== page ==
Read my recent article about natural phenomena and family history, in this case coastal margins, in the latest, April 2019 issue of Discover Your Ancestors periodical. In it you will learn about new lands were created along an major estuary in East Yorkshire, England, on which several families established farms.
The title of the article is Changing landscapes.
You can subscribe to the publication directly here.
Wednesday, 3 April 2019
We hear a lot these days, thanks to TV and the Internet, about major natural disasters. Each one is portrayed as the “worst” or “biggest” or “most deadly” event ever to have been experienced. Most often the comments come from those who were closest to where the events occurred. The sentiments are, of course, subjective, based on a limited level of knowledge of natural history and a result of the anxiety of how people are so negatively impacted.
The worst and, to humans, deadliest natural events span history. Contrary to modern news reports, they are not confined to recent years or decades or to any particular region.
Read about some examples on my latest post at Mother Nature’s Tests.
Tuesday, 26 March 2019
Few people write letters anymore, or even send real cards through the mail, with or without notes in them about what is happening in their lives. Yes, we have Facebook, and Messenger, and Twitter, and WeChat. You can save the messages of course, in some file on your computer or stored in the cloud.
I have written about letters in previous posts here. One was about the , in the 1960s to 80s, concerning the family history research she was doing. They also contained news about her family or anecdotes she had heard about various ancestors. Another post was about in the late 1800s. They were very newsy and well-illustrated the personalities of the senders. Christmas, birthday and other cards often contained letters. I had another post earlier this year about the file box full of we have sent, received or given to each other over the years.
Listening to a 2019 Rootstech presentation the other day about recording stories – by genealogist, podcaster and blogger Amy Johnson Crow – reminded me that, in addition to the box full of cards, I have a file folder with letters, mostly to me and my family, from relatives that go back many years. Denise Levenick has also written and spoken regularly on preserving correspondence on her blog, .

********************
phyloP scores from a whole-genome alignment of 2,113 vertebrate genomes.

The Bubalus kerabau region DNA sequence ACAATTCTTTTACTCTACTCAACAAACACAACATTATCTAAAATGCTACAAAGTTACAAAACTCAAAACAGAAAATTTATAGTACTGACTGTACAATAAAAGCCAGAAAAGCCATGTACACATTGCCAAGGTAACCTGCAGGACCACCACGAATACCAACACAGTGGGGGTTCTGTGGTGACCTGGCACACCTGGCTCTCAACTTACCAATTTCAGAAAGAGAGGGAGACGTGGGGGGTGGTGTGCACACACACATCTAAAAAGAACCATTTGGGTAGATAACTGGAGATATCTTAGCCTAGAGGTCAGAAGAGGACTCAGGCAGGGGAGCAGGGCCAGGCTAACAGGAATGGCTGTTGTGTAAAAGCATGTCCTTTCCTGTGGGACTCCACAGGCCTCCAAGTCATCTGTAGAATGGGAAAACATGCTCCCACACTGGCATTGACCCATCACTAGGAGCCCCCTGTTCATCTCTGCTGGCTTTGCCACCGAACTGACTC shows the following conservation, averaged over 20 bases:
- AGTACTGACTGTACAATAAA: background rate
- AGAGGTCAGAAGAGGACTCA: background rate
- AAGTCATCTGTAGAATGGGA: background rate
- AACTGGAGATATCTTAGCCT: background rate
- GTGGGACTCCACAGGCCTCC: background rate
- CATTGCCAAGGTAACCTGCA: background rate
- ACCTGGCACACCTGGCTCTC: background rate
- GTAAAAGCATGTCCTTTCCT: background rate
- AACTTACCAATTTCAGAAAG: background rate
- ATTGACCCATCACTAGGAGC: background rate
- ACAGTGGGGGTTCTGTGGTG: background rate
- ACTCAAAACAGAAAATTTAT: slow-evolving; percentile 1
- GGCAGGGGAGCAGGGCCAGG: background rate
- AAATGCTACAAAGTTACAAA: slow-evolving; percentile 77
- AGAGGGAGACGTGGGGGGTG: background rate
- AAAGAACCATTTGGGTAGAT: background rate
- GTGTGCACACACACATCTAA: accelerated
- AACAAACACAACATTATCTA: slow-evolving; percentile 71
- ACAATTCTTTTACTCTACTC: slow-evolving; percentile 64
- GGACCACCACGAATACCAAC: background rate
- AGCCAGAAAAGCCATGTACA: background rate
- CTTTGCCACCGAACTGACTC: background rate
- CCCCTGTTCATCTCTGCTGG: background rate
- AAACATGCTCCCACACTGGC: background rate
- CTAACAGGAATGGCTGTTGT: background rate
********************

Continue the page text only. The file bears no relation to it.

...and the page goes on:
This correspondence is unique, not the mass mailings of annual news letters that came with Christmas cards (now mostly delivered by email and filed on my computer hard drive). Anyway, I thought maybe it was time to organize the material in the folder, rather than keep it saved haphazardly, as you can see in the photo here. Don’t want my kids to think it is just a junk folder and toss it when we are gone.
There is a variety of material in the folder: letters, of course, from family members located around the world; cards with personal notes; cards and letters with photos, most of which have been put into the family albums; notes and letters attached to family information forms which I sent out in 1992 looking for up-to-date data for my family file; and copies of magazine and newspaper articles about family members.
My 84-year old Aunt Ethel – my dad’s sister – has been the most generous and consistent contributor of letters. She puts us all to shame in terms of correspondence activity. In recent years, though, even she has succumbed to email, Facebook and instant messaging, to keep in touch with her large family: four children, 11 grandchildren and 15 (at last count) great-grandchildren. Social media is a burden all of us older people have to carry, it seems (just kidding!).
Many of the cards and letters were sent by relatives I have known all my life; some were sent by family members I only recently met or came-in-contact with. All of them have information about their families which adds to my own family history. The cards do more than just wish a happy holiday or birthday; they contain the latest news of the families of those who posted them, so have become part of the family record.
The first step was to sort the individual pieces by date. That was not always straight-forward. Letters mostly are dated on the day they were written; cards often are not. Postmarks on the envelopes can also be a challenge, especially if they are smudged. In the absence of any dates, reading the notes helped if they mentioned people, events or activities.
Once dated, the easiest part was to put the individual cards, notes and letters into their own page protector sleeve and insert them into a tree-ring binder in chronological order. After all the procrastinating, it did not take long to get the material in order.
It has been a bit of a blast re-reading some of the old letters as I went along. That’s one of the benefits to organizing things. Wonderful to hear again about the family lives and adventures, especially of those who are no longer with us!
Maybe people should take a few hours, every once-in-a-while, to “go back in time” and get reacquainted with family news as it was told by those who lived it. The binder will be on my book shelf now, with all the other family information, for future reference and checking of facts.